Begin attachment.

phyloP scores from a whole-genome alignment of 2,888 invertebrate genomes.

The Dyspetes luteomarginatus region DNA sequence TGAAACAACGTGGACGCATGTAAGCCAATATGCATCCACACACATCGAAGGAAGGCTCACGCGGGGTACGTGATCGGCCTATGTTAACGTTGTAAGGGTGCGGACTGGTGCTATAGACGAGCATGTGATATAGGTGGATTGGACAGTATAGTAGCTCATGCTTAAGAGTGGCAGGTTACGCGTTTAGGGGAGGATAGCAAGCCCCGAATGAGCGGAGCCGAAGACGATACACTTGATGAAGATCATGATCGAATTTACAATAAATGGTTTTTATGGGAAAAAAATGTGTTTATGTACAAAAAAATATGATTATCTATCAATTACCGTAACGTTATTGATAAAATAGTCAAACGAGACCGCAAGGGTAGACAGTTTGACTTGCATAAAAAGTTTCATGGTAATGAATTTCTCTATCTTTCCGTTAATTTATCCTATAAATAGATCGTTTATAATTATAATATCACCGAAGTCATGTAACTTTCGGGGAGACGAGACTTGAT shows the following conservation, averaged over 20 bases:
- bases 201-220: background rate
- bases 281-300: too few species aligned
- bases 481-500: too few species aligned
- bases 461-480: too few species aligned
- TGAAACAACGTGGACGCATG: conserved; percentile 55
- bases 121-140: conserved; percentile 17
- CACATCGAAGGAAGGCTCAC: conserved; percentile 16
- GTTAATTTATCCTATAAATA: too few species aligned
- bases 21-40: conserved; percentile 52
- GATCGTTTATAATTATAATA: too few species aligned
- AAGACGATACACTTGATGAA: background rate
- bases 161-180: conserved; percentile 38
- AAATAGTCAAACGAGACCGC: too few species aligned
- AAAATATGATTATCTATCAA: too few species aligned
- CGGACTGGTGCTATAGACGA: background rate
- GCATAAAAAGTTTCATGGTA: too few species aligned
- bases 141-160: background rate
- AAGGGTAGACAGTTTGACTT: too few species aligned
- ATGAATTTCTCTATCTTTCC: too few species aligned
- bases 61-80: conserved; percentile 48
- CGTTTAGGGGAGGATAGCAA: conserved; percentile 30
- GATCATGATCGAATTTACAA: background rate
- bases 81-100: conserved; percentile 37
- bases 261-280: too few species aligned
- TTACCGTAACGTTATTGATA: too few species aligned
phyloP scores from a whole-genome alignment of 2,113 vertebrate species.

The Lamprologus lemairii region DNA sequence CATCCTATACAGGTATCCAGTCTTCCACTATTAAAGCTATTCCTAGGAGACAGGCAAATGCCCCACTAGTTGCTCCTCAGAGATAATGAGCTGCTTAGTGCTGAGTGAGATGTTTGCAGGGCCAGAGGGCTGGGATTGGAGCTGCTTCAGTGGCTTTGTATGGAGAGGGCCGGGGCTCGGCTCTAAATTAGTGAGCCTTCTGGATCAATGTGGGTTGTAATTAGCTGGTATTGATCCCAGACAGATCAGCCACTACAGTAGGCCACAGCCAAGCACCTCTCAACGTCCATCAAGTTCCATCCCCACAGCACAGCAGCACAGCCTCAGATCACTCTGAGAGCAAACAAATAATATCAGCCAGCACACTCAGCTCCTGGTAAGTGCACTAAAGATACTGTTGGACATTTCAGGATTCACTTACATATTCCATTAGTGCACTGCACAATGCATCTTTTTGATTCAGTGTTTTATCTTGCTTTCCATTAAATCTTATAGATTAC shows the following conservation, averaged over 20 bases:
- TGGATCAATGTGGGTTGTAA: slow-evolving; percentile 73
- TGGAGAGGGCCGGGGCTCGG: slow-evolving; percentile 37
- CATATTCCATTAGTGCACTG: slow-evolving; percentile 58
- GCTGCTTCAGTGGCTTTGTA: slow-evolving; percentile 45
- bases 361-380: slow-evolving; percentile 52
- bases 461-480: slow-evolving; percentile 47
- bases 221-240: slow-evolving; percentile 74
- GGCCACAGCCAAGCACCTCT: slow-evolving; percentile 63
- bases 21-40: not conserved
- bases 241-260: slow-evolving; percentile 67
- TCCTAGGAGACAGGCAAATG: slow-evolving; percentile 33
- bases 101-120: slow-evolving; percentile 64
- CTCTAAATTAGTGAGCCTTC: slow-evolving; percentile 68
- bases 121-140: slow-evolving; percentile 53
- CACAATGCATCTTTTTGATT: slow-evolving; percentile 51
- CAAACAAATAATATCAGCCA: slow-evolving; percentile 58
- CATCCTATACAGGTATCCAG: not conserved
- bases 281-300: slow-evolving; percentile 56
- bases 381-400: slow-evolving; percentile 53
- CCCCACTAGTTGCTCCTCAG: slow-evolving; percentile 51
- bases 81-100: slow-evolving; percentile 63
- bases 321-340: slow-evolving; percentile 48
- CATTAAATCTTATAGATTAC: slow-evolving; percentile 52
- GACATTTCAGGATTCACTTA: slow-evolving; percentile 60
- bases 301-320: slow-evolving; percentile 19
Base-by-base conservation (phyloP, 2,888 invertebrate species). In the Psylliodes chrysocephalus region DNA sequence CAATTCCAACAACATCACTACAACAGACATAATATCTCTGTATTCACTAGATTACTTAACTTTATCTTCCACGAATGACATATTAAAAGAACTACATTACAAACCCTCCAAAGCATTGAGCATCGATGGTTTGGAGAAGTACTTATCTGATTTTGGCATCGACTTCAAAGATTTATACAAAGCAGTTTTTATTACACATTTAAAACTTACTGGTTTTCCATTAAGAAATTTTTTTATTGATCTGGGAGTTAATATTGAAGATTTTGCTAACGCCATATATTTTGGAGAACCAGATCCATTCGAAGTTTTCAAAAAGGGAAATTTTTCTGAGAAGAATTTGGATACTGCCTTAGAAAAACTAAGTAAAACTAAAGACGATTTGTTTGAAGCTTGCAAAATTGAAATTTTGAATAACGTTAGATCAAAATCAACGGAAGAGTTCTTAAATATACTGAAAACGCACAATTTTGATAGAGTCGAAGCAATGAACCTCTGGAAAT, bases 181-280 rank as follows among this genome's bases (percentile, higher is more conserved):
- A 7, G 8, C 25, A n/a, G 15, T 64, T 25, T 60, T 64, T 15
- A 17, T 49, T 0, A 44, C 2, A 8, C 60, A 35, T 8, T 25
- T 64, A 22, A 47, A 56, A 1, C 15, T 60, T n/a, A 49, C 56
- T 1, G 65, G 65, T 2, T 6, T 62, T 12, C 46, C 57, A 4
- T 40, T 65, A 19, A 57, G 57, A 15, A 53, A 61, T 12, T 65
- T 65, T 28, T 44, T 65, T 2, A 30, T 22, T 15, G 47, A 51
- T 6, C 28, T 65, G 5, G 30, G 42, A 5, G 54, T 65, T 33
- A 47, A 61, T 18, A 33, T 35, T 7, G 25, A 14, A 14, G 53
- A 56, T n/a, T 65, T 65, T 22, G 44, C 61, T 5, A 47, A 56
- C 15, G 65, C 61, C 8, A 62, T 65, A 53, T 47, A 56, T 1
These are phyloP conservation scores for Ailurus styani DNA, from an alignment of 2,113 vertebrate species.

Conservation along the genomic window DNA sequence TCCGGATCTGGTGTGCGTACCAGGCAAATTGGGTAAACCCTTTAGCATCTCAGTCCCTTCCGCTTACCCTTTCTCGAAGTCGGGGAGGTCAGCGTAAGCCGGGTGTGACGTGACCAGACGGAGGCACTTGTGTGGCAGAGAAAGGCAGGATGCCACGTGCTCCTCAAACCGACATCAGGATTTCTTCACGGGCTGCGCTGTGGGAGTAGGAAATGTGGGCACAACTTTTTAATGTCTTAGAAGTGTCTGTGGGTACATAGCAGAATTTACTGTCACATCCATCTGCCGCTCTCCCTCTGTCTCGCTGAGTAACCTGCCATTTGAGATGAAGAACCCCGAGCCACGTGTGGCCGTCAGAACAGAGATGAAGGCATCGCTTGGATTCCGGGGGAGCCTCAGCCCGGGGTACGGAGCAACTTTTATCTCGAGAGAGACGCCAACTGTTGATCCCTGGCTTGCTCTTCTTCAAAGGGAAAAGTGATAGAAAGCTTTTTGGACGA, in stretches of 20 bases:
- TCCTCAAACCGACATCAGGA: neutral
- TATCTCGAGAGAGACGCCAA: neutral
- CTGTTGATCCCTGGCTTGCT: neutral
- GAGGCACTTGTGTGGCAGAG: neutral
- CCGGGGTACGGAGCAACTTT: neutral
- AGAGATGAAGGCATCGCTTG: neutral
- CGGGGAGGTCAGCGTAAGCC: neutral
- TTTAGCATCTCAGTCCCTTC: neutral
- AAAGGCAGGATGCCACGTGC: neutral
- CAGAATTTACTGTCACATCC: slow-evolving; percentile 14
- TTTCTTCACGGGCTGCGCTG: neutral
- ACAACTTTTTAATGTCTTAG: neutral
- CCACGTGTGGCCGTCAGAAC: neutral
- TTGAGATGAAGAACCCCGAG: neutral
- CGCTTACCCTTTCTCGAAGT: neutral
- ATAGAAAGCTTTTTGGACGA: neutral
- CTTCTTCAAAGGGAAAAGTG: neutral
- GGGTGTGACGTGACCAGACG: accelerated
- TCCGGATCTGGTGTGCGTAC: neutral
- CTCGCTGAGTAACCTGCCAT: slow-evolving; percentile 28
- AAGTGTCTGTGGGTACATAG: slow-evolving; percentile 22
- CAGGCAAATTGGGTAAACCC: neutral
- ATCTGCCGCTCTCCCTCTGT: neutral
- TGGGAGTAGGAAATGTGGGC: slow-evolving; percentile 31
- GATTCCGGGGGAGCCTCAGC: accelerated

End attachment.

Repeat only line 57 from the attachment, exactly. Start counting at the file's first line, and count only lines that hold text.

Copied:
- A 17, T 49, T 0, A 44, C 2, A 8, C 60, A 35, T 8, T 25